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The Final Showdown

Tuesday, 05.11.2010 / 12:43 AM / 2010 Stanley Cup Playoffs Coverage
By Sam Kasan
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The Final Showdown
MONTREAL – The race to four has become a race to one.

After six highly competitive, tight games between the Pittsburgh Penguins and Montreal Canadiens in their conference semifinals series, both teams find themselves landlocked in a 3-3 tie.

And now one game is left to decide the fate of both franchises, as a winner-takes-all Game 7 will be played Wednesday night at 7 p.m. at Mellon Arena to determine which team will earn a berth in the Eastern Conference Finals.

Every shift, every hit, every shot, every save, every scoring chance could be the difference between winning and losing, the difference between advancement and extinction.

“You just try to make sure you’re at your best in a Game 7,” captain Sidney Crosby said. “That’s all you can do. There are so many things that can happen. It’s one game. You try to go out there and play your best just like everyone else and see where that brings you, see what the result is. You have to try to leave it all out there and give yourself the best chance.”

There’s obviously a lot more on the line. It’s do or die. - Bill Guerin
“There’s obviously a lot more on the line,” veteran Bill Guerin said. “It’s do or die.”

Thanks to their higher seeding, the No. 4 Penguins will host the defining game of the series against No. 8 Montreal – a right Pittsburgh earned after completing one of the most successful regular seasons in club history with 101 points in the standings.

“You play all year to position yourself in the best position that you can as far as home ice; we have that,” forward Mike Rupp said. “We just have to go off the fans in Pittsburgh. They’re going to be loud. They’re going to be great, and we expect to do the same.”

The heart and soul of the City of Champions will no doubt be charged and ready to go. The Canadiens can expect an unfriendly welcome from the 17,132 Penguins faithful inside Mellon Arena – which will be the team’s 166th consecutive sell out – as well as the thousands gathering outside to watch the contest on the Tribtron and support their beloved troops.

Guerin knows from his 17 NHL seasons how important it is to have the hometown fans behind you – cheering, yelling and supporting – in critical games, especially when all the chips are on the table.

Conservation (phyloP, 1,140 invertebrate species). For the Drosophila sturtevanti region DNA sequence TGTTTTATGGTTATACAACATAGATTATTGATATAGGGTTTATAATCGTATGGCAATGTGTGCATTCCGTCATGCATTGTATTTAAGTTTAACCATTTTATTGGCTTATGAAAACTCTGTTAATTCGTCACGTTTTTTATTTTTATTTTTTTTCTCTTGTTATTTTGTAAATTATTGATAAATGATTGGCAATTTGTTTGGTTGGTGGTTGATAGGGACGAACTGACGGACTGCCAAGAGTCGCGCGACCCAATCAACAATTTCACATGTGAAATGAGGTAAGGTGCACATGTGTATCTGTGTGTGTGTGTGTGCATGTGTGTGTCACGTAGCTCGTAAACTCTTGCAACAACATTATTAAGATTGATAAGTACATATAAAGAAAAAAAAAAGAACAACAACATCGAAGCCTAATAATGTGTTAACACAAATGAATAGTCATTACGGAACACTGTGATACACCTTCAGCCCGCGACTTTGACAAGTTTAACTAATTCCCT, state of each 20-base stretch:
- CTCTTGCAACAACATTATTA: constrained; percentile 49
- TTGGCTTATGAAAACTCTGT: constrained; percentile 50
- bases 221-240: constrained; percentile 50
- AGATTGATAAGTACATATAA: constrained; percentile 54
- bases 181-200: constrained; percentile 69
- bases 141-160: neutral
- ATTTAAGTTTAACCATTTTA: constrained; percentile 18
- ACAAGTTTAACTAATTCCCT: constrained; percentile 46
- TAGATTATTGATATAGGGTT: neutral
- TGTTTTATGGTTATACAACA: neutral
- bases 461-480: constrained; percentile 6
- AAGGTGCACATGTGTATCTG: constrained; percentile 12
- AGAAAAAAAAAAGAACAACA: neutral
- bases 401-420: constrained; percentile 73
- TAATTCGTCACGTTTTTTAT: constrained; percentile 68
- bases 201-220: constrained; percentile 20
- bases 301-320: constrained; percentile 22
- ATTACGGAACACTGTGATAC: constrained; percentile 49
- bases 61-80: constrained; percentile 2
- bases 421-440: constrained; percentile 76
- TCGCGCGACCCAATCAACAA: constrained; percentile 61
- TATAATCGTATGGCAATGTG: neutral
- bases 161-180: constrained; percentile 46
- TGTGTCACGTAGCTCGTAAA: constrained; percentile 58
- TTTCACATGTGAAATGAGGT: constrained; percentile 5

“It’s definitely an advantage,” he said. “Our fans will be fired up for it.”

The battle-tested Penguins, who have won the most playoff games (37) in the NHL in the last three years, are no strangers to these intense confrontations.
 
Twice last season Pittsburgh found itself in a Game 7 situation – both of which were played in hostile environments on the road.

The Penguins easily defeated the higher-seeded Washington Capitals at Verizon Center in a 6-2 victory thanks to two Sidney Crosby goals and a momentum changing save early in the game by Marc-Andre Fleury on an Alex Ovechkin breakaway.

Then in the Stanley Cup Final – in the greatest challenge in the young Penguins’ lives – the team stared down a pressure-filled, Cup-crowning Game 7 against the Detroit Red Wings at Joe Louis Arena.

Maxime Talbot proved to be the hero by scoring both Penguins’ goals in a 2-1 Stanley Cup-winning triumph, with some assist from Fleury’s 23 saves – none bigger than a diving stop on future Hall of Famer Nicklas Lidstrom’s shot as the game clock was running out.

Though everyone remembers Talbot and Fleury’s performances in that contest, but what people may forget is how the Penguins banded together as a team – especially after losing Crosby to an injury in the second period – and played one of their most disciplined, defensive games of the season.

In dire circumstances, the Penguins rose to the occasion. Pittsburgh has made a habit of playing its best when colliding with adversity.

The Penguins will no doubt draw upon their Game 7 successes last year, but the Canadiens can look back to a mere two weeks ago for their own inspiration. It was then that Montreal upset to NHL’s Presidents’ Trophy winning Washington Capitals in Game 7 on the road with a nail-biting 2-1 victory.

“We’re not going to edge anybody out experience-wise for a Game 7 now,” Guerin said. “We played our share last year but these guys played one last series. So that’s a wash.”

“The experience is a good thing to draw upon, and we have that,” head coach Dan Bylsma said. “But it’s also now down to one game. They have experience as well from Round 1 in a similar situation on the road. I’m not going to give any team an upper hand in that regard. They have experience; we have experience.

We have to mentally refocus, regroup and go back to Mellon Arena, and put our best game out for Game 7 - Dan Bylsma
“This is one game to see who is on to the conference finals. They have experience and with winning (Game 6), I’m sure they’ll try to build off that momentum and go back and talk about their Game 7 against Washington. We have to mentally refocus, regroup and go back to Mellon Arena, and put our best game out for Game 7.”

And so the greatest festivity in professional sports – Game 7 – will commence Wednesday evening.

One team will take a major step in its Stanley Cup championship quest. The other will finish its final game of the season, haunted by the memories and questions of what if and what could have been.

When the puck clanks off the center ice circle, both teams will play with full force – as if there is no tomorrow.

“We have one game left,” Crosby said, “and it’s the biggest one yet for both teams.”

One game to separate the contenders from the obsolete.



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